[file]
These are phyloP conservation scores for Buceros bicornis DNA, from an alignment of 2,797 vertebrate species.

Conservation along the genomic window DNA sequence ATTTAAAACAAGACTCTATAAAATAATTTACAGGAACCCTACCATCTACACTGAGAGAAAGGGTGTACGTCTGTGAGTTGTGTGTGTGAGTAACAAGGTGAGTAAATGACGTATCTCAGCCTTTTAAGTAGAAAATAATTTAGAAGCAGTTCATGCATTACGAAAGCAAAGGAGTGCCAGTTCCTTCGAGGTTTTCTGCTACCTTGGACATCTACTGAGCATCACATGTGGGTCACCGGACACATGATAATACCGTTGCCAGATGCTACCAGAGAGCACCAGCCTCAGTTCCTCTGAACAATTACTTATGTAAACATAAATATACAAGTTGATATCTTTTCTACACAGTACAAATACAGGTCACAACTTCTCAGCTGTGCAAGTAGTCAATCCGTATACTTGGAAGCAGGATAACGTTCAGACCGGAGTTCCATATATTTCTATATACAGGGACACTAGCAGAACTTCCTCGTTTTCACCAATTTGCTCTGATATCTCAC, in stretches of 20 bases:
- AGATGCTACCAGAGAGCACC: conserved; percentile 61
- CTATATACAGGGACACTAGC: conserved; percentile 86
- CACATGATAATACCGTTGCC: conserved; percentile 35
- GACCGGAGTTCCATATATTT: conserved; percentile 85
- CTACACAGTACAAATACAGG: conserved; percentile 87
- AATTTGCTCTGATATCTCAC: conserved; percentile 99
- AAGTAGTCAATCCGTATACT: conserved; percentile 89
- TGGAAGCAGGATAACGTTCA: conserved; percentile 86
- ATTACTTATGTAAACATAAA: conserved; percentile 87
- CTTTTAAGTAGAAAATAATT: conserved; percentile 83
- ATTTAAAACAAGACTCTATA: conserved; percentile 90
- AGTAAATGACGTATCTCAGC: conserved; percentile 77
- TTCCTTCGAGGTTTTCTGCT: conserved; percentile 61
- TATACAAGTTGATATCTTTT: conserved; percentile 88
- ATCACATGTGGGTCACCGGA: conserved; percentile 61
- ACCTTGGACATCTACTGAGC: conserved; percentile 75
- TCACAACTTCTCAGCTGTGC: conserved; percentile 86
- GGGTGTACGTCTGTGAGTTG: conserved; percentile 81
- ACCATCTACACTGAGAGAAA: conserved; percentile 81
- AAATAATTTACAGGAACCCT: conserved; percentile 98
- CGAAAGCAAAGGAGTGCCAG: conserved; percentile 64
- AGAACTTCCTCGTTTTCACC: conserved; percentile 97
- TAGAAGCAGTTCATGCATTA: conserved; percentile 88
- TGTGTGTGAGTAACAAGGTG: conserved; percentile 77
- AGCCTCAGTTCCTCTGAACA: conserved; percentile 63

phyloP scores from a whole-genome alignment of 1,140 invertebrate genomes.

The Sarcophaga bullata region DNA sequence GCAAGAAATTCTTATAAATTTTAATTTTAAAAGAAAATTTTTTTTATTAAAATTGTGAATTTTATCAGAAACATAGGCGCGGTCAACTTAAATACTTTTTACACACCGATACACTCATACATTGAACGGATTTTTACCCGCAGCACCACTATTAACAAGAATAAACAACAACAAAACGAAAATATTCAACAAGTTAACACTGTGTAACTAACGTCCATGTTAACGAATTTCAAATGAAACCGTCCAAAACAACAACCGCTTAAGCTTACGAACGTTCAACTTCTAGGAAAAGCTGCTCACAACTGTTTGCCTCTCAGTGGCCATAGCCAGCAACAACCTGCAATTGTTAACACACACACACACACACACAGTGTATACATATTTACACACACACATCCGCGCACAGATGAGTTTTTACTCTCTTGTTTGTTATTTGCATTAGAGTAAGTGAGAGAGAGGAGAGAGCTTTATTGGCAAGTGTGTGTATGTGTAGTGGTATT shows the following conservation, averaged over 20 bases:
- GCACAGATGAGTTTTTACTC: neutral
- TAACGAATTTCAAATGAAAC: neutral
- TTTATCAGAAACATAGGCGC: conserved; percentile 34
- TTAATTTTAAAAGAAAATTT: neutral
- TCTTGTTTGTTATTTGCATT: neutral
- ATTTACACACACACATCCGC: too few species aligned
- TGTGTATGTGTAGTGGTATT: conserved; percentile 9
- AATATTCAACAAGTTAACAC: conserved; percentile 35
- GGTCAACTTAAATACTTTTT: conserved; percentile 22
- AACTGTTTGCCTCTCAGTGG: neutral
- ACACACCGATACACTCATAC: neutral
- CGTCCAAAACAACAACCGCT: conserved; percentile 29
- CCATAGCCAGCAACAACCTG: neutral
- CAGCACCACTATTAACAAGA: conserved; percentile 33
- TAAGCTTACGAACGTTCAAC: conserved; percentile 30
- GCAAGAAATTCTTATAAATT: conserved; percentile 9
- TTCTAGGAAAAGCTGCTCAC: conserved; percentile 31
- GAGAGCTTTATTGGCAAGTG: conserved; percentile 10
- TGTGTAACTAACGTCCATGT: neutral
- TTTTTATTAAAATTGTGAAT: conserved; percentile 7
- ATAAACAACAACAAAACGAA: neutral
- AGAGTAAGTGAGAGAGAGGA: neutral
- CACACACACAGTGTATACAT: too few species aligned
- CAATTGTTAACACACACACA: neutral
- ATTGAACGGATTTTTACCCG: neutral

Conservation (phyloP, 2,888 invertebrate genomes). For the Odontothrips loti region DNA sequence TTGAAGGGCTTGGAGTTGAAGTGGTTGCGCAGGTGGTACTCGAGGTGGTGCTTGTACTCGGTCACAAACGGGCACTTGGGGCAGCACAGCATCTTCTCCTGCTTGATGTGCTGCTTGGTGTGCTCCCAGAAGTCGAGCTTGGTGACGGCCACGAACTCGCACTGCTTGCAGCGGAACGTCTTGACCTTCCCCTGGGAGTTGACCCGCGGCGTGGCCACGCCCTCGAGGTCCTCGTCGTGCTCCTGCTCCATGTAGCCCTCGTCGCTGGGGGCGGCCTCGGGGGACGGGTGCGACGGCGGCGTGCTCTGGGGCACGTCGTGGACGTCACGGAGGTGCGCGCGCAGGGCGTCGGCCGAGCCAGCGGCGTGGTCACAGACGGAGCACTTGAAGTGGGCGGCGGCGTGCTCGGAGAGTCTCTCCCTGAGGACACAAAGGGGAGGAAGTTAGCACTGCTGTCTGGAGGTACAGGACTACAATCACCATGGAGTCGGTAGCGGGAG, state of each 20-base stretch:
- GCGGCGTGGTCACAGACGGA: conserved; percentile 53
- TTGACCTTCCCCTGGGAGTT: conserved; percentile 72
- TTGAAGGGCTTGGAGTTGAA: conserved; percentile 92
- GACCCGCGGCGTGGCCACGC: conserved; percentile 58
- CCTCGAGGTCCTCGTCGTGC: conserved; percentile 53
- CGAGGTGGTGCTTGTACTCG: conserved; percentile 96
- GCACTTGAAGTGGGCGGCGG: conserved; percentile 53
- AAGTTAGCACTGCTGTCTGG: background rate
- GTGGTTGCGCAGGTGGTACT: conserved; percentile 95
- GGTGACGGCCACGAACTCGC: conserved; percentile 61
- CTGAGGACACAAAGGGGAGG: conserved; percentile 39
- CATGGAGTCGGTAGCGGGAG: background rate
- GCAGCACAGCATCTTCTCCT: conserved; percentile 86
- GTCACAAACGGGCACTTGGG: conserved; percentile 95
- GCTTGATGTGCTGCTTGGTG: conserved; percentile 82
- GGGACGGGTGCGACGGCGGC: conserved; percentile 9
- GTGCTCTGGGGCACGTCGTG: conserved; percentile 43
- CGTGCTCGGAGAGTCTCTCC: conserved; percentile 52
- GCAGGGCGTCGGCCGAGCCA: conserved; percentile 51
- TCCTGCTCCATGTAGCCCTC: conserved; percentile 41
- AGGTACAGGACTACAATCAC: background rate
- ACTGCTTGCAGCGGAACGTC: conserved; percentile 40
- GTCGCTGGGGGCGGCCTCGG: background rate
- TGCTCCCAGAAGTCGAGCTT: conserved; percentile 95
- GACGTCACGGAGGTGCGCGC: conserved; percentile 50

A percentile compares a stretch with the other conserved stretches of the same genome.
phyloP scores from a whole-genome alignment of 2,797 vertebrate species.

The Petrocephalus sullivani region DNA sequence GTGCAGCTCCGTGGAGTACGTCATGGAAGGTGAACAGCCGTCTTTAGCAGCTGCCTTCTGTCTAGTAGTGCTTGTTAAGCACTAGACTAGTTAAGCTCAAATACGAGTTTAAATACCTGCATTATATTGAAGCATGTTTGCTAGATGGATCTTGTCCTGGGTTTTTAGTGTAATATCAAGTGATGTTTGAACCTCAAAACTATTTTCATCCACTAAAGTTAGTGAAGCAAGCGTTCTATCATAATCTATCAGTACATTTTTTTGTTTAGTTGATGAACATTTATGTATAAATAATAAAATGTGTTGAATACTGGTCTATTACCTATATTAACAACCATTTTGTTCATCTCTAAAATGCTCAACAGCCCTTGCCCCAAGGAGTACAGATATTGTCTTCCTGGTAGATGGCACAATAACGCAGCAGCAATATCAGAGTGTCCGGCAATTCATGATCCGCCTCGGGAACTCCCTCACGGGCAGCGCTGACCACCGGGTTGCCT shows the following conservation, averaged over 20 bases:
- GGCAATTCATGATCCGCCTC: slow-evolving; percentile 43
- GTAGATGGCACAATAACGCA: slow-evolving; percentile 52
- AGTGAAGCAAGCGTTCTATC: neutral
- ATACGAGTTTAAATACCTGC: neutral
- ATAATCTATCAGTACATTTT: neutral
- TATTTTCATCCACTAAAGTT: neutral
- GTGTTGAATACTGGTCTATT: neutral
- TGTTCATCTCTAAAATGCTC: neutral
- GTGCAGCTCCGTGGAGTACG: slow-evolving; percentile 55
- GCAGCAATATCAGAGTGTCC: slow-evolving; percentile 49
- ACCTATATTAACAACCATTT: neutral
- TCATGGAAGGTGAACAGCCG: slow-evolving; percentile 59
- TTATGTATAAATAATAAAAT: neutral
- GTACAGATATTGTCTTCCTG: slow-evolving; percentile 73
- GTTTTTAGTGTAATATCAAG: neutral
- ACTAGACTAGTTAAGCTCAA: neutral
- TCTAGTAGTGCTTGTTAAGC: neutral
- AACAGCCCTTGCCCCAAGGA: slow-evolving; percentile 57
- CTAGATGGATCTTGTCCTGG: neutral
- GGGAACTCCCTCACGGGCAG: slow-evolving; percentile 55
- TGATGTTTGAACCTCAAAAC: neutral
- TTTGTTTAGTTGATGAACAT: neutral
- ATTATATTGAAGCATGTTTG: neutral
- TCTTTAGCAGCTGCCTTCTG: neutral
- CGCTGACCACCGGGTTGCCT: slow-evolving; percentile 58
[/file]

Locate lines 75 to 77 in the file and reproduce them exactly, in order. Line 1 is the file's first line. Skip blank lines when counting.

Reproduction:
- TCCTGCTCCATGTAGCCCTC: conserved; percentile 41
- AGGTACAGGACTACAATCAC: background rate
- ACTGCTTGCAGCGGAACGTC: conserved; percentile 40